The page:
Maps and text transcribed from: Transactions of the Kansas State Historical Society, 1903-1904; edited by Geo. W. Martin, Secretary. Vol. VIII. Topeka: Geo. A. Clark, state printer, 1904.
Reproduced with permission of the Kansas State Historical Society.

MAP IV, 1861-1864.

In 1861 that part of township 10 of range 8 lying in Davis county was transferred to Riley (Territorial Laws of 1861, p. 16). Madison county disappeared, its territory being divided between Breckinridge and Greenwood. Greenwood received all south and Breckinridge all north of the line between townships 21 and 22 (id. p. 17). The south line of Woodson was pushed twelve miles north to the north line of the Osage lands (Session Laws of 1861, p. 107). The name of Lykins county was changed to Miami, Dorn to Neosho and Godfroy to Seward (id. p. 114). Greenwood county was organized the next year (Laws of 1862, p. 443).

In 1864 Neosho county was organized. The eastern boundary of Morris county was pushed four miles east to the line between ranges 9 and 10 east (Laws of 1864, p. 48). Dickinson county was restored to its original form plus eight sections from the eastern part of township 14, range 5 east, and the western boundary of Davis was correspondingly modified (id. pp. 48, 49). Chase county was extended south to the north line of township 93, and Butler county was enlarged so as to include Irving, Otoe, and Hunter, and all other territory east of the sixth principal meridian (id. p. 50).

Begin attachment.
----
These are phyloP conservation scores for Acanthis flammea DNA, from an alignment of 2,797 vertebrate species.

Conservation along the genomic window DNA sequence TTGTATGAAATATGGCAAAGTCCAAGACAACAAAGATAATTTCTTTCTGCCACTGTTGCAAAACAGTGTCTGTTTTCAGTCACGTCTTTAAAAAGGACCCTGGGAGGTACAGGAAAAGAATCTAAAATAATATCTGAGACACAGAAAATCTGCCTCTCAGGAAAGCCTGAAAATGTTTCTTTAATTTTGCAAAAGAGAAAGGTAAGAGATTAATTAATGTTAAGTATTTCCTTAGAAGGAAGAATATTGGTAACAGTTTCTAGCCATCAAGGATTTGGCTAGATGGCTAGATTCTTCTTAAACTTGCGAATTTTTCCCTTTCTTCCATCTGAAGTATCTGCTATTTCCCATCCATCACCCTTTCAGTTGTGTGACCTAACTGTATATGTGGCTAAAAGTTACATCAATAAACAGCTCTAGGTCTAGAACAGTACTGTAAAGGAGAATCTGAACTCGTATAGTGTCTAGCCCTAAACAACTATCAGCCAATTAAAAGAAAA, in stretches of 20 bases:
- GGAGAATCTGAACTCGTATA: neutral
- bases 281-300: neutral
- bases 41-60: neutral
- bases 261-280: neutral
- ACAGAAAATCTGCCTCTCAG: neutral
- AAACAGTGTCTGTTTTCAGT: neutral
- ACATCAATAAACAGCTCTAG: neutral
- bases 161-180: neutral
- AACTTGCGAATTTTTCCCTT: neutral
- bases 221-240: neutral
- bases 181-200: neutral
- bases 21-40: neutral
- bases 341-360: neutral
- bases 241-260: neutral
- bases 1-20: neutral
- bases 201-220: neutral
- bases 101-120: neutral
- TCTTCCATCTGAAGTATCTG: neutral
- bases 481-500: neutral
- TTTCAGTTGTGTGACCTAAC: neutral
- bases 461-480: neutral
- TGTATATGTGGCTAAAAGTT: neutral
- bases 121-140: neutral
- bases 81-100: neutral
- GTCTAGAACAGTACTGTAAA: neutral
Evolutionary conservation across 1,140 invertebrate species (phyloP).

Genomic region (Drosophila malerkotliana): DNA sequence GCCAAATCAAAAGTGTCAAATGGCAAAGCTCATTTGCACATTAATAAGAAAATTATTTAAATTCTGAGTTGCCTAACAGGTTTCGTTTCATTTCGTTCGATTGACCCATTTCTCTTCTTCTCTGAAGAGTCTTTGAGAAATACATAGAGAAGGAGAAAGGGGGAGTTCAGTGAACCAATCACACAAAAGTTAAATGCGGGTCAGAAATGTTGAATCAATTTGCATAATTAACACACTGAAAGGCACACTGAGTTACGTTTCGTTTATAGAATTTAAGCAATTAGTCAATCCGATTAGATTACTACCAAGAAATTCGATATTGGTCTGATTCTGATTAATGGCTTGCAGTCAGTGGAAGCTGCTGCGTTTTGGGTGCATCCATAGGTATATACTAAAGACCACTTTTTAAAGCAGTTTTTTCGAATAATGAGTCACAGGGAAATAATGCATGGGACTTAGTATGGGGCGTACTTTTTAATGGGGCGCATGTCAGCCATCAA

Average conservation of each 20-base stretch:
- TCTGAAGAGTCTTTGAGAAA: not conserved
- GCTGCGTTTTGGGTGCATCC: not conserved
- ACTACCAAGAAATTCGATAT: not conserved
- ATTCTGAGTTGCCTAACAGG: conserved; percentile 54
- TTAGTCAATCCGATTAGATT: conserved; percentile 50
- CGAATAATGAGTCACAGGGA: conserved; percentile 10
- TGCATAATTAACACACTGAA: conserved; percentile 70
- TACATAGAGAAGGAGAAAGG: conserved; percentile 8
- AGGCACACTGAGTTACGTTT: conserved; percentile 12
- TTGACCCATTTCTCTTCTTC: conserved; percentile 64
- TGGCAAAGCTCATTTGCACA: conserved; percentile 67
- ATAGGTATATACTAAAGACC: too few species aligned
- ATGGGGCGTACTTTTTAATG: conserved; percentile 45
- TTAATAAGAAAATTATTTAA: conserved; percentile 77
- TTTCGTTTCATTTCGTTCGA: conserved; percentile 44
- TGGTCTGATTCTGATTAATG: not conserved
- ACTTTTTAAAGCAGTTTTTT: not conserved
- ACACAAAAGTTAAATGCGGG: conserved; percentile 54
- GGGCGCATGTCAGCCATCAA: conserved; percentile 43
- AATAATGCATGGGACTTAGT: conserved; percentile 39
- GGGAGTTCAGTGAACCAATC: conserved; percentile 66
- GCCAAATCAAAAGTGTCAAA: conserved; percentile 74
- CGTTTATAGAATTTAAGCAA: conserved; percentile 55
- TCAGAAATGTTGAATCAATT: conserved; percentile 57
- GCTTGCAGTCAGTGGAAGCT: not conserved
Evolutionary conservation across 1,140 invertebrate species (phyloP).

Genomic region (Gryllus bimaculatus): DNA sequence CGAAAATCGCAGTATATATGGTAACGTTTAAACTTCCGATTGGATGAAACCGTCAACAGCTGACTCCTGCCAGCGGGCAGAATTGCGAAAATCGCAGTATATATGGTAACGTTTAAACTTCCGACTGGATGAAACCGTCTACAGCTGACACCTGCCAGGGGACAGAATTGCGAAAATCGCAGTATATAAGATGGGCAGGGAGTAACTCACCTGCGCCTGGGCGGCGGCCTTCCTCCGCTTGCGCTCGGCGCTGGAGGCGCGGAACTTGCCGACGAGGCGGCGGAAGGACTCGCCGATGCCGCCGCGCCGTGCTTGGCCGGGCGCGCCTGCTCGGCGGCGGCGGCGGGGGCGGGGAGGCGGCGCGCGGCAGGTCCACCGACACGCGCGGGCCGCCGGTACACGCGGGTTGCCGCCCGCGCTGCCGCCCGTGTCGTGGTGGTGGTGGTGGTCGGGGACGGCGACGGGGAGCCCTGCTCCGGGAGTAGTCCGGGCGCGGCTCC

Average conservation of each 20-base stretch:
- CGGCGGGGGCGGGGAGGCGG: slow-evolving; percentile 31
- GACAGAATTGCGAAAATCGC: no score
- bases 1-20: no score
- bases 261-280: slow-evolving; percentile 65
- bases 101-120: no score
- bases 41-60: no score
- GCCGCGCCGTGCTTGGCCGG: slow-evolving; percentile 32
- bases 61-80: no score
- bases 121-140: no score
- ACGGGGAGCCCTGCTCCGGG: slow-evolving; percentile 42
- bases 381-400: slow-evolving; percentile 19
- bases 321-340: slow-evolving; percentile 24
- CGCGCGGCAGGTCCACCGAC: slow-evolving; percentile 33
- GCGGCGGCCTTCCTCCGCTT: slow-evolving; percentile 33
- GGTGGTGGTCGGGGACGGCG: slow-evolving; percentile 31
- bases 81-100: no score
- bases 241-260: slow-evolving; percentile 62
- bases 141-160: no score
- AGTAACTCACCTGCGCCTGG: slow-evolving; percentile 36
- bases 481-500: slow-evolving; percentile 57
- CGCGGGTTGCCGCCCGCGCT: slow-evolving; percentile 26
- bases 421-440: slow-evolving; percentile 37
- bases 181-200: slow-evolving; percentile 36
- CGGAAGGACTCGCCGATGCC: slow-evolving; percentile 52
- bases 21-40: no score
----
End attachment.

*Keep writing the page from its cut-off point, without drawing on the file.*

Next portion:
Link to full size MAP IV, 1861-1864.


Map I, 1855
includes origin of county names
for those counties not existing in 1904.

Map II, 1857-'59

Map III, 1860

Map IV, 1861-1864

Map V, 1865-1866

Map VI, 1867

Map VII, 1868

Map VIII, 1869-1872

Map IX, 1873

Map X, 1874

Map XI, 1875-1880

Map XII, 1881, '82

Map XIII, 1883,'84

Map XIV, 1885

Map XV, 1886-1892
 
Map XVI, 1893-1904
Article Introduction

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Maps and text transcribed from: Transactions of the Kansas State Historical Society, 1903-1904; edited by Geo. W. Martin, Secretary. Vol. VIII. Topeka: Geo. A. Clark, state printer, 1904.
Reproduced with permission of the Kansas State Historical Society.


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